Monday, March 25, 2013

Smell and Attachment

 When a baby is in the mother's womb, it familiarizes itself with her smell. After it is born, the smell of the mother's milk shows the baby where to go to suck it. Throughout its life, a child bonds through smell with its mother and the rest of its family - which perhaps makes it less surprising that Keith Richards, who had lost his father and had decided to plant the ashes with a tree, had snorted the little bits that had fallen on to the table as he opened the box.

Smell plays a very unconscious role in the attachment of a child to its family. Even after a child has left home, it's still not difficult for him or her to recall what the parents smelled like, or the house itself. Odor molecules cause a chemical reaction when they interact with our sensory glands, something that triggers a reaction in the memory of a person making it far harder to forget than sound or sight. Not only that but humans are naturally attracted and responsive to the pheremones and chemicals such as oxytocin, vasopressin, prolactin, opioids, and other chemicals to form lasting bonds that are cemented by touch.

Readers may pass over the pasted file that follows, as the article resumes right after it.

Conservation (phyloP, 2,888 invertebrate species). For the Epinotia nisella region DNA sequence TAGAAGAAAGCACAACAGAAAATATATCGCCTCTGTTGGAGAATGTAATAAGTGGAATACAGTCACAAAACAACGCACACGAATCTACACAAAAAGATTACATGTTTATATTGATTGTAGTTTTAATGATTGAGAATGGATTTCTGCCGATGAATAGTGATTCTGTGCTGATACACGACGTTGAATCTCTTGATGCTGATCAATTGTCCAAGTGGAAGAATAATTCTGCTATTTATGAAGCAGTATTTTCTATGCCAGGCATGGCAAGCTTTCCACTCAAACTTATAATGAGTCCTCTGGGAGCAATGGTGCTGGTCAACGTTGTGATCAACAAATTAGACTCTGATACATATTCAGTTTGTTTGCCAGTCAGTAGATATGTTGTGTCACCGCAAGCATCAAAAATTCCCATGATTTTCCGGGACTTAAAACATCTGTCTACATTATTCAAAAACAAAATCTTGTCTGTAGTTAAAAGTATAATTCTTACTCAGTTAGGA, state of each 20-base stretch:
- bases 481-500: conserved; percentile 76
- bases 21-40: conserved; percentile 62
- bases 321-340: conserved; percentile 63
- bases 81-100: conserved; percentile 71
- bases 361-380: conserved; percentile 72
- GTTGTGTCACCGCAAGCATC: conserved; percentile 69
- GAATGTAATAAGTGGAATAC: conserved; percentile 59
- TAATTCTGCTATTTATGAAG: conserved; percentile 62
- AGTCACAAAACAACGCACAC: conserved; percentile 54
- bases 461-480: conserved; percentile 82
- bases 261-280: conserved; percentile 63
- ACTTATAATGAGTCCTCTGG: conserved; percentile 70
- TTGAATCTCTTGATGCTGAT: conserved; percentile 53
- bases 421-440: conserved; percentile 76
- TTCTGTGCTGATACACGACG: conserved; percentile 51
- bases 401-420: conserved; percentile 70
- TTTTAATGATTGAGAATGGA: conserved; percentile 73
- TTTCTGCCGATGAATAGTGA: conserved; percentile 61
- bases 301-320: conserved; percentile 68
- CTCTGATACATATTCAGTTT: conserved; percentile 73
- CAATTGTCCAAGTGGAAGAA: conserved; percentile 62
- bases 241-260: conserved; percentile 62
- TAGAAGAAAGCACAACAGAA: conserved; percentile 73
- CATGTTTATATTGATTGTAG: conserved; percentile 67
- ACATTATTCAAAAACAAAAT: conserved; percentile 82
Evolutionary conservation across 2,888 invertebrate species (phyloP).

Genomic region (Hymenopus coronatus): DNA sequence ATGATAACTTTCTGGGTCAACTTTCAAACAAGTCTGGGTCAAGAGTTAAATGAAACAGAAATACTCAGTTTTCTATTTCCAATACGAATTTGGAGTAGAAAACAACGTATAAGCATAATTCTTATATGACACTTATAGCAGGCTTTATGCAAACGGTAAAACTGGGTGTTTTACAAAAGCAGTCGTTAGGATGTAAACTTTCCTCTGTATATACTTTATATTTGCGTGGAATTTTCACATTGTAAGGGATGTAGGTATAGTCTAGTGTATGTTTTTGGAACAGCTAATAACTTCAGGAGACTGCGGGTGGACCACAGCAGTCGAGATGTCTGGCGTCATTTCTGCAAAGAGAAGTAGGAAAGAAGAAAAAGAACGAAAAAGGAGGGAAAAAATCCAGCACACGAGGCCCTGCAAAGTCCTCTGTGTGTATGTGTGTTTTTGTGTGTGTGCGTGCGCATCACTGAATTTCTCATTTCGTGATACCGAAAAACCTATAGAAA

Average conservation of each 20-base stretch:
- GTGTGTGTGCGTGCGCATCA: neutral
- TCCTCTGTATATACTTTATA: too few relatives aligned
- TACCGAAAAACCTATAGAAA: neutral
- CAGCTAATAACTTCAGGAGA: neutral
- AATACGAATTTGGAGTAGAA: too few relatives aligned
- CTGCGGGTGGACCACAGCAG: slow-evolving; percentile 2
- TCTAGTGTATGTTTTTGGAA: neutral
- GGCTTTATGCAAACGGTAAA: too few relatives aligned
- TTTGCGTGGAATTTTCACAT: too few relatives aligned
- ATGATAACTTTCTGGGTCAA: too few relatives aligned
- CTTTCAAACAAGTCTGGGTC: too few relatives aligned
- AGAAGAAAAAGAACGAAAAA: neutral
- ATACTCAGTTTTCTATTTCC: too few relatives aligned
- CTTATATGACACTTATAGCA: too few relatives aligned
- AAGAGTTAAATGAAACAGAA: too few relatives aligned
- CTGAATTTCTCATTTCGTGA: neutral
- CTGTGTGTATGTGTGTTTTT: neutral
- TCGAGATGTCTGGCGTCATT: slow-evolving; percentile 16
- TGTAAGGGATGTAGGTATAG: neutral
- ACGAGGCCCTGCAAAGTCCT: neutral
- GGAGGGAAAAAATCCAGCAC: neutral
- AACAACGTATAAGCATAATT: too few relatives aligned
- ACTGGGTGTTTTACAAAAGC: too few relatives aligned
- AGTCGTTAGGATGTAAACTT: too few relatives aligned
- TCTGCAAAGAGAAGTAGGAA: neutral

It would be logical to assume that with the final use of his sense of smell, along with a "See you, Dad," Keith had finally reached a resolution with the death of his father - he had been previously unsure what to do with the ashes. Through the final chemical contact, he said his good byes, the attachment not quite severed but not as painful as it is after the death of a close loved one, the cycle coming to an end.

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